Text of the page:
This method also works well for making chatelaines, equipages, or simply displaying a hanging pendant. Get creative!

– SUPPLIES –

– Ribbon Findings (I used 22mm ones, ordered from Etsy)
– Ribbon (I used 1 inch wide velvet ribbon from Hobby Lobby)
– Jump Rings
– Hoop/Bar, Lobster, or Spring Ring Clasps
– Needle Nose Pliers
-Scissors
– Watch, charms, miniatures, etc. to hang
– Pin/Brooch *optional
– Chain *optional

– MAKING THE FOB BASE –

Cut your ribbon to a comfortable length. If find 3-4 inches to be a good length for Regency fobs. 8-10 inches, if you want to secure it by looping it over a sash or if a gent needs it to reach from their waistcoat buttons to side pocket.  Keep in mind that your watch and the clasp will add extra length. If it helps, you may wish to use a flexible tailor’s measuring tape to “drape” on your outfit to get a measurement goal (for example, from a vest buttonhole to the watch pocket).

Next, place the ribbon clasp finding over the end of the ribbon. Then use the pliers to gently chomp the alligator teeth down onto the ribbon. Don’t use too much force or you’ll flatten them! They need to bite the ribbon firmly to hold it in place. Repeat with the other end of the ribbon.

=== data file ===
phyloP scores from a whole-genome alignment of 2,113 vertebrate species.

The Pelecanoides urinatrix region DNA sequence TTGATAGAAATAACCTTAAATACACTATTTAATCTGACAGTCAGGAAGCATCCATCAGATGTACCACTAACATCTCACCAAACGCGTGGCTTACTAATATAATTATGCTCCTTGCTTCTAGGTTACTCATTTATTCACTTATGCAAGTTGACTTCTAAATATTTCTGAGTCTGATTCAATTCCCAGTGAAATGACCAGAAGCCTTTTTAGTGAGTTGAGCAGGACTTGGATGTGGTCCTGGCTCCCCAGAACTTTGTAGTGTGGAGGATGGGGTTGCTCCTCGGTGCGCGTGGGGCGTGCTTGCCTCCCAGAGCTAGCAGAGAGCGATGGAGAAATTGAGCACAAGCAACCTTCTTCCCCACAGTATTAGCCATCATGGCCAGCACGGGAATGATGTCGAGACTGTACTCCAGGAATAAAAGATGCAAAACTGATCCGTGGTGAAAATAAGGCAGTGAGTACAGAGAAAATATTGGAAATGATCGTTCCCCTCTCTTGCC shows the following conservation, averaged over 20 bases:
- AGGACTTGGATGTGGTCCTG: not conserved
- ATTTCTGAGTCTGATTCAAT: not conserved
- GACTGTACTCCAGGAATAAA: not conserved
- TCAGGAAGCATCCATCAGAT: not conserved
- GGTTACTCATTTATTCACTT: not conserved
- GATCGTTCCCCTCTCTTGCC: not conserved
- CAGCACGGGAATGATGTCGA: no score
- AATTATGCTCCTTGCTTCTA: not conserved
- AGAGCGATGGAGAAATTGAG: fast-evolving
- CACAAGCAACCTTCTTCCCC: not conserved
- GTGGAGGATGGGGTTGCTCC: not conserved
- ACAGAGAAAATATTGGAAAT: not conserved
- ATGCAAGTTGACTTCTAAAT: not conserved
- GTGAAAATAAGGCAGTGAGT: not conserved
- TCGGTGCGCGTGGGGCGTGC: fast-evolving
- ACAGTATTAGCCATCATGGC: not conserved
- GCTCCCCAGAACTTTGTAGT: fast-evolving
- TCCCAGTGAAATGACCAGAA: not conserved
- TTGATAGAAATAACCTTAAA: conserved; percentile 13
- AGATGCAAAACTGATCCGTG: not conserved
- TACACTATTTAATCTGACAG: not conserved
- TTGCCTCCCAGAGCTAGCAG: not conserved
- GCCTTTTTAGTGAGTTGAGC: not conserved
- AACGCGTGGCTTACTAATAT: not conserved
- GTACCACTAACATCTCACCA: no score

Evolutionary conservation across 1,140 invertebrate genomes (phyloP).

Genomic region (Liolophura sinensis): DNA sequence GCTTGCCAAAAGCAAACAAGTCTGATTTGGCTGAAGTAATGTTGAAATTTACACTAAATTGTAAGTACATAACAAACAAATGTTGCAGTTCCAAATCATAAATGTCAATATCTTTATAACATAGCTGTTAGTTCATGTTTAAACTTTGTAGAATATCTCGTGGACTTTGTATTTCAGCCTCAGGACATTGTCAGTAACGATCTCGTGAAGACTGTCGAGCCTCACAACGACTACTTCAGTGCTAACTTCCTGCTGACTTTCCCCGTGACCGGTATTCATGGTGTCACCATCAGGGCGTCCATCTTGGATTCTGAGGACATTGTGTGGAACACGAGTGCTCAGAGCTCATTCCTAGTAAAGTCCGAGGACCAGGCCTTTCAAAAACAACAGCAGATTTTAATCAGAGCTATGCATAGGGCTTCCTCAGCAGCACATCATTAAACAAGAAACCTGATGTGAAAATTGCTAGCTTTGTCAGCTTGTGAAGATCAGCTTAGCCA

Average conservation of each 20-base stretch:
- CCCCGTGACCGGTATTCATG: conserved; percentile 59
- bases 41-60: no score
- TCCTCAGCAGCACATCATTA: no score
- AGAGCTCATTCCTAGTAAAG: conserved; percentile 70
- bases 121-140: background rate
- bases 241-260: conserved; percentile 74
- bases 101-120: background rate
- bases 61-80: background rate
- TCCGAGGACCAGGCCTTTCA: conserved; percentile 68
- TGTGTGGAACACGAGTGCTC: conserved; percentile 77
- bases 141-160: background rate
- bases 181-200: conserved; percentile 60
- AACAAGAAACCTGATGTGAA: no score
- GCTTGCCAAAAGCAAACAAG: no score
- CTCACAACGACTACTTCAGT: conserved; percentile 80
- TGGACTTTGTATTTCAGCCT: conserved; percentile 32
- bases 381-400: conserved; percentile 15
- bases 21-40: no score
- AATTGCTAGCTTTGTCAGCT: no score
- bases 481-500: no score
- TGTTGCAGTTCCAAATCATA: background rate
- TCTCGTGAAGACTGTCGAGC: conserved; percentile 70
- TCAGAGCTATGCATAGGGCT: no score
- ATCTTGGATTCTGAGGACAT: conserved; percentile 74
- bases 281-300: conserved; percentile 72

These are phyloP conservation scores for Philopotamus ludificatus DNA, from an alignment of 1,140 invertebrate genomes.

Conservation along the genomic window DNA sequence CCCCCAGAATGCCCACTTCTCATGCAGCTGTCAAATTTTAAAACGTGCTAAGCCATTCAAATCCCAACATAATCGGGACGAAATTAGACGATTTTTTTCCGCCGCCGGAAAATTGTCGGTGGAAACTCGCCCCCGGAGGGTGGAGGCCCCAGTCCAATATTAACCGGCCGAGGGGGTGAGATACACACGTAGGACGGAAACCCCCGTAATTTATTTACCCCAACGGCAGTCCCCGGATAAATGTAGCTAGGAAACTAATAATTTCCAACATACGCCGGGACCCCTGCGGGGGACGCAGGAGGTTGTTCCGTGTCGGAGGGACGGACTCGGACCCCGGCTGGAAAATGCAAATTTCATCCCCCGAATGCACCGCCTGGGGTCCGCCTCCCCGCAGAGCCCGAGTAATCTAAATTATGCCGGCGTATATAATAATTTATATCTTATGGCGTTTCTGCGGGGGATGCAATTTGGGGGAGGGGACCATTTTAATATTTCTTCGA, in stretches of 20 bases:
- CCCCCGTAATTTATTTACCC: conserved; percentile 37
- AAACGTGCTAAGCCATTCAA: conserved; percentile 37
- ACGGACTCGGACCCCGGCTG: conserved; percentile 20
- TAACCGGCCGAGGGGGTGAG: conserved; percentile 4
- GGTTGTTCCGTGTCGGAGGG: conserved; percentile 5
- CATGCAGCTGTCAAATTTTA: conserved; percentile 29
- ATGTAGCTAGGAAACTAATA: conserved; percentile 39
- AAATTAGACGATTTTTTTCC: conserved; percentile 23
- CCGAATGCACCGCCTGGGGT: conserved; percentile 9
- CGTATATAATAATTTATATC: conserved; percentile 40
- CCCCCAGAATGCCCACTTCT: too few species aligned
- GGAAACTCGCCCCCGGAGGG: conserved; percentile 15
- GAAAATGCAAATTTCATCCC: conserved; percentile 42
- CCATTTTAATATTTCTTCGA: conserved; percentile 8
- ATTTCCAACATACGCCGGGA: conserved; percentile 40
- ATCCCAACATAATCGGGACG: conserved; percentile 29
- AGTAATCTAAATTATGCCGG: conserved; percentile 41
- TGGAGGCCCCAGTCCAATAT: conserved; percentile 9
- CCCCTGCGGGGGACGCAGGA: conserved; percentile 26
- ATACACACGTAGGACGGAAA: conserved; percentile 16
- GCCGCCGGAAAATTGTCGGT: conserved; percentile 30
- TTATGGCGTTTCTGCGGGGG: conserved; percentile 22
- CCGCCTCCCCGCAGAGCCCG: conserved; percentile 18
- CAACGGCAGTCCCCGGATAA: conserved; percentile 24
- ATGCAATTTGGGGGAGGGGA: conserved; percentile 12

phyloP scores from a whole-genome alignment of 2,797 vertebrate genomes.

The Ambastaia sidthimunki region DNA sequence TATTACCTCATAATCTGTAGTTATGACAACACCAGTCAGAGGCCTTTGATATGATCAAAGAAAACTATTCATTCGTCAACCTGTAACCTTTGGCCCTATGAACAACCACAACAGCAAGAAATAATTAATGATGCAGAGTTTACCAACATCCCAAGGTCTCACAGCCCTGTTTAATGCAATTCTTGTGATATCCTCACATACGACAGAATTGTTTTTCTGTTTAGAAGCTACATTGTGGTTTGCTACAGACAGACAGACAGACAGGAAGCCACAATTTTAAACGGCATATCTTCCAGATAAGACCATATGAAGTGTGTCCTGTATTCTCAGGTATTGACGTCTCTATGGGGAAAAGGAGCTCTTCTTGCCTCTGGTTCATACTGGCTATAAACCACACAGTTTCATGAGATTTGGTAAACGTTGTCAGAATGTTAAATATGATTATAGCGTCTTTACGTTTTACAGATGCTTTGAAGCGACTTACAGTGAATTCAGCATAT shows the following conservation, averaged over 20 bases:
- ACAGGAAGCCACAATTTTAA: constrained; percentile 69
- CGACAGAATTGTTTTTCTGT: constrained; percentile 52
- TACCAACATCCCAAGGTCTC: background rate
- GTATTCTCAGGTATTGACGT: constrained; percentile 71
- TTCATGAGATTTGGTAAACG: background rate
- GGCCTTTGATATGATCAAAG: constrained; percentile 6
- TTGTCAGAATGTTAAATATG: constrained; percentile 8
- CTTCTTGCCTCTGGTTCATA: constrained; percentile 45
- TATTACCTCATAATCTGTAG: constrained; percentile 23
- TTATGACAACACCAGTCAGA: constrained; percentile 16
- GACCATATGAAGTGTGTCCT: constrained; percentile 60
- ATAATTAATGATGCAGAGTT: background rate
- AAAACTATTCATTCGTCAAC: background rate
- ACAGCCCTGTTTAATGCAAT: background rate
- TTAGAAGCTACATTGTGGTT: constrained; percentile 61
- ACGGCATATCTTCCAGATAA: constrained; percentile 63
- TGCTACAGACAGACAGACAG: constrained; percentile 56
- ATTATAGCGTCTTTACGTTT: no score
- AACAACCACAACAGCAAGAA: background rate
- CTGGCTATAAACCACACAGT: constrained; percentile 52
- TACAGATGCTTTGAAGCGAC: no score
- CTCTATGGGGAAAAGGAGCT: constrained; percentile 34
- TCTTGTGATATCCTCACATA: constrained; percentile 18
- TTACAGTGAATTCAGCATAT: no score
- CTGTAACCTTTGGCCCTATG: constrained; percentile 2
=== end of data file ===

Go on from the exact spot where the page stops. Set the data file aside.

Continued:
If you have a ribbon wider than your findings, don’t fret! You can get a nice effect by folding the edges of the ribbon in the back so it fits.

– CHOOSE YOUR CLASP CONFIGURATION –

Depending on how you plan to wear your fob, there are a few options for which clasps to use. For example, the Victorian original has two types of clasps on it: a spring ring clasp and a pinch clasp.

Here are some other configuration options:

Loop and Bar/Toggle Clasp. The loop works great if you want to hang multiple things from the fob. Add lobster clasps to your suite of accessories to make them easy to clip on or remove at your leisure (or, for a more permanent attachment, use large jump rings to attach your accessories directly to the loop). Plus, there are tons of fancy designs to choose from, like heart shaped or twisted wire ones. The bar, if not used to secure the fob to a buttonhole, can easy be folded

Bar and Lobster/Pinch Clasp. Allows for easily taking a singular watch/accessory on and off. If you make your fob like this, you don’t have to add clasps to all your accessories or break out the pliers to remove jump rings every time you want to change out the watch.